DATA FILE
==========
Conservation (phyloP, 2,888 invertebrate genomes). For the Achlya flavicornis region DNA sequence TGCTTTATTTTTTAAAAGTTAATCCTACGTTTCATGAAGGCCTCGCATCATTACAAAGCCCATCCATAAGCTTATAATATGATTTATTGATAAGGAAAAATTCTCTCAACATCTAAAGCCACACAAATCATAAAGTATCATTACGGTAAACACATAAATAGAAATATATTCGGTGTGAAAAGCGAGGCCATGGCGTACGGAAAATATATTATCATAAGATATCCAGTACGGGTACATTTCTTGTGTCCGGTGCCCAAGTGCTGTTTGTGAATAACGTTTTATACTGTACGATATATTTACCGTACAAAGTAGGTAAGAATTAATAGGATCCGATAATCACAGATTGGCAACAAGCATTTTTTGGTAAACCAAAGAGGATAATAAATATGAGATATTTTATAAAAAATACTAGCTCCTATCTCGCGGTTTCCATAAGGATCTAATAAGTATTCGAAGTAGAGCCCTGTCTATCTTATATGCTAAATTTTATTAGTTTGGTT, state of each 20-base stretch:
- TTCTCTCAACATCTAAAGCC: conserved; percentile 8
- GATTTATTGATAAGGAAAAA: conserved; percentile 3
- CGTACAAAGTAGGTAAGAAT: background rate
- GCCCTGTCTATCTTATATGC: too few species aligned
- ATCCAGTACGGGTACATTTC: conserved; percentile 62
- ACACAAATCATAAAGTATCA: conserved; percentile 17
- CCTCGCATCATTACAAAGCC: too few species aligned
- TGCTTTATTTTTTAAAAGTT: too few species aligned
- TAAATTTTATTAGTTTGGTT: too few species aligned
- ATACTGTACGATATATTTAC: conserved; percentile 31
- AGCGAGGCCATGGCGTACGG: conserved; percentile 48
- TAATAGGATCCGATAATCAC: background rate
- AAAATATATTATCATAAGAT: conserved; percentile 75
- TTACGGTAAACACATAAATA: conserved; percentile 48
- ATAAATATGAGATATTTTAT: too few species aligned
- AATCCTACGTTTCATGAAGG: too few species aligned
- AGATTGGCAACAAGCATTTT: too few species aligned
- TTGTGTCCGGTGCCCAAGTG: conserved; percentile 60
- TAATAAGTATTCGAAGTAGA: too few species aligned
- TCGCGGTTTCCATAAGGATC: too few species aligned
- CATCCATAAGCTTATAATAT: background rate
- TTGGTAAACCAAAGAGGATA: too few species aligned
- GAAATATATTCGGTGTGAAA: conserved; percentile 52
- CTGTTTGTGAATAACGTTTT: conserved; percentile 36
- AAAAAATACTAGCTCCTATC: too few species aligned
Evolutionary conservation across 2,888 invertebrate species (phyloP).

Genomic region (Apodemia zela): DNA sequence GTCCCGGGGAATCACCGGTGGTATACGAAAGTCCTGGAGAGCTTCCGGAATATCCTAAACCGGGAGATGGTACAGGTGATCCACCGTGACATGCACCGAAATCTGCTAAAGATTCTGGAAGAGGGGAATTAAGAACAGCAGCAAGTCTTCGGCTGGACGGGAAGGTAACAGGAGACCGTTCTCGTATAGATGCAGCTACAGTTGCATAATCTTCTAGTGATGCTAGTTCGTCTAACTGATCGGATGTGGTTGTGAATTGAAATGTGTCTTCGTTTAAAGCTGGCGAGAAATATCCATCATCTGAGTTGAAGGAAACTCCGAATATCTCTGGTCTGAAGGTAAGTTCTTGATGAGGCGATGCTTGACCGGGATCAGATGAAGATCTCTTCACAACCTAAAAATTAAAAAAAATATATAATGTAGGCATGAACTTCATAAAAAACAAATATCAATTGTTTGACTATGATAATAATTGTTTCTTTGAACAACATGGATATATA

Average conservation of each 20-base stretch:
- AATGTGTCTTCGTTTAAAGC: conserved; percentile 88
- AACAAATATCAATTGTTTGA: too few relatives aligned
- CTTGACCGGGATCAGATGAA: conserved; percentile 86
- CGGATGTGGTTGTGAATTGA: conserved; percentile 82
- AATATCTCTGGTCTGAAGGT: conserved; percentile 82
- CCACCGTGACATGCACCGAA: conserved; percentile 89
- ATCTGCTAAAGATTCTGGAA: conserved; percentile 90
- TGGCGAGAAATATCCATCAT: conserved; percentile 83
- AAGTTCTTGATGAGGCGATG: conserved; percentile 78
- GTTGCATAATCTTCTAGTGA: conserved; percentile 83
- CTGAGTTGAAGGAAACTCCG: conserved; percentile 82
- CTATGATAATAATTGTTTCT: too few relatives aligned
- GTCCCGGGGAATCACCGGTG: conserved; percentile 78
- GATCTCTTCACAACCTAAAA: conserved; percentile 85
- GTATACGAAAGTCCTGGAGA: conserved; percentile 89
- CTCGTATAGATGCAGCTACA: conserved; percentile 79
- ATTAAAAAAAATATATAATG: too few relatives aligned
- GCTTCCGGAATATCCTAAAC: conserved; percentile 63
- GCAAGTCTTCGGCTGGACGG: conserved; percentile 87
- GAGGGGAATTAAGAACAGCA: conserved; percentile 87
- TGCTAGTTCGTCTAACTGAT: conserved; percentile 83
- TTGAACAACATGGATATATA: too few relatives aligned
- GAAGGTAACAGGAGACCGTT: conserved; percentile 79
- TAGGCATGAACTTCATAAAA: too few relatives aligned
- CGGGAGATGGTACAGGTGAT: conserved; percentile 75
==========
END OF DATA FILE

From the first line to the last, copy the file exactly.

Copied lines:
Conservation (phyloP, 2,888 invertebrate genomes). For the Achlya flavicornis region DNA sequence TGCTTTATTTTTTAAAAGTTAATCCTACGTTTCATGAAGGCCTCGCATCATTACAAAGCCCATCCATAAGCTTATAATATGATTTATTGATAAGGAAAAATTCTCTCAACATCTAAAGCCACACAAATCATAAAGTATCATTACGGTAAACACATAAATAGAAATATATTCGGTGTGAAAAGCGAGGCCATGGCGTACGGAAAATATATTATCATAAGATATCCAGTACGGGTACATTTCTTGTGTCCGGTGCCCAAGTGCTGTTTGTGAATAACGTTTTATACTGTACGATATATTTACCGTACAAAGTAGGTAAGAATTAATAGGATCCGATAATCACAGATTGGCAACAAGCATTTTTTGGTAAACCAAAGAGGATAATAAATATGAGATATTTTATAAAAAATACTAGCTCCTATCTCGCGGTTTCCATAAGGATCTAATAAGTATTCGAAGTAGAGCCCTGTCTATCTTATATGCTAAATTTTATTAGTTTGGTT, state of each 20-base stretch:
- TTCTCTCAACATCTAAAGCC: conserved; percentile 8
- GATTTATTGATAAGGAAAAA: conserved; percentile 3
- CGTACAAAGTAGGTAAGAAT: background rate
- GCCCTGTCTATCTTATATGC: too few species aligned
- ATCCAGTACGGGTACATTTC: conserved; percentile 62
- ACACAAATCATAAAGTATCA: conserved; percentile 17
- CCTCGCATCATTACAAAGCC: too few species aligned
- TGCTTTATTTTTTAAAAGTT: too few species aligned
- TAAATTTTATTAGTTTGGTT: too few species aligned
- ATACTGTACGATATATTTAC: conserved; percentile 31
- AGCGAGGCCATGGCGTACGG: conserved; percentile 48
- TAATAGGATCCGATAATCAC: background rate
- AAAATATATTATCATAAGAT: conserved; percentile 75
- TTACGGTAAACACATAAATA: conserved; percentile 48
- ATAAATATGAGATATTTTAT: too few species aligned
- AATCCTACGTTTCATGAAGG: too few species aligned
- AGATTGGCAACAAGCATTTT: too few species aligned
- TTGTGTCCGGTGCCCAAGTG: conserved; percentile 60
- TAATAAGTATTCGAAGTAGA: too few species aligned
- TCGCGGTTTCCATAAGGATC: too few species aligned
- CATCCATAAGCTTATAATAT: background rate
- TTGGTAAACCAAAGAGGATA: too few species aligned
- GAAATATATTCGGTGTGAAA: conserved; percentile 52
- CTGTTTGTGAATAACGTTTT: conserved; percentile 36
- AAAAAATACTAGCTCCTATC: too few species aligned
Evolutionary conservation across 2,888 invertebrate species (phyloP).

Genomic region (Apodemia zela): DNA sequence GTCCCGGGGAATCACCGGTGGTATACGAAAGTCCTGGAGAGCTTCCGGAATATCCTAAACCGGGAGATGGTACAGGTGATCCACCGTGACATGCACCGAAATCTGCTAAAGATTCTGGAAGAGGGGAATTAAGAACAGCAGCAAGTCTTCGGCTGGACGGGAAGGTAACAGGAGACCGTTCTCGTATAGATGCAGCTACAGTTGCATAATCTTCTAGTGATGCTAGTTCGTCTAACTGATCGGATGTGGTTGTGAATTGAAATGTGTCTTCGTTTAAAGCTGGCGAGAAATATCCATCATCTGAGTTGAAGGAAACTCCGAATATCTCTGGTCTGAAGGTAAGTTCTTGATGAGGCGATGCTTGACCGGGATCAGATGAAGATCTCTTCACAACCTAAAAATTAAAAAAAATATATAATGTAGGCATGAACTTCATAAAAAACAAATATCAATTGTTTGACTATGATAATAATTGTTTCTTTGAACAACATGGATATATA

Average conservation of each 20-base stretch:
- AATGTGTCTTCGTTTAAAGC: conserved; percentile 88
- AACAAATATCAATTGTTTGA: too few relatives aligned
- CTTGACCGGGATCAGATGAA: conserved; percentile 86
- CGGATGTGGTTGTGAATTGA: conserved; percentile 82
- AATATCTCTGGTCTGAAGGT: conserved; percentile 82
- CCACCGTGACATGCACCGAA: conserved; percentile 89
- ATCTGCTAAAGATTCTGGAA: conserved; percentile 90
- TGGCGAGAAATATCCATCAT: conserved; percentile 83
- AAGTTCTTGATGAGGCGATG: conserved; percentile 78
- GTTGCATAATCTTCTAGTGA: conserved; percentile 83
- CTGAGTTGAAGGAAACTCCG: conserved; percentile 82
- CTATGATAATAATTGTTTCT: too few relatives aligned
- GTCCCGGGGAATCACCGGTG: conserved; percentile 78
- GATCTCTTCACAACCTAAAA: conserved; percentile 85
- GTATACGAAAGTCCTGGAGA: conserved; percentile 89
- CTCGTATAGATGCAGCTACA: conserved; percentile 79
- ATTAAAAAAAATATATAATG: too few relatives aligned
- GCTTCCGGAATATCCTAAAC: conserved; percentile 63
- GCAAGTCTTCGGCTGGACGG: conserved; percentile 87
- GAGGGGAATTAAGAACAGCA: conserved; percentile 87
- TGCTAGTTCGTCTAACTGAT: conserved; percentile 83
- TTGAACAACATGGATATATA: too few relatives aligned
- GAAGGTAACAGGAGACCGTT: conserved; percentile 79
- TAGGCATGAACTTCATAAAA: too few relatives aligned
- CGGGAGATGGTACAGGTGAT: conserved; percentile 75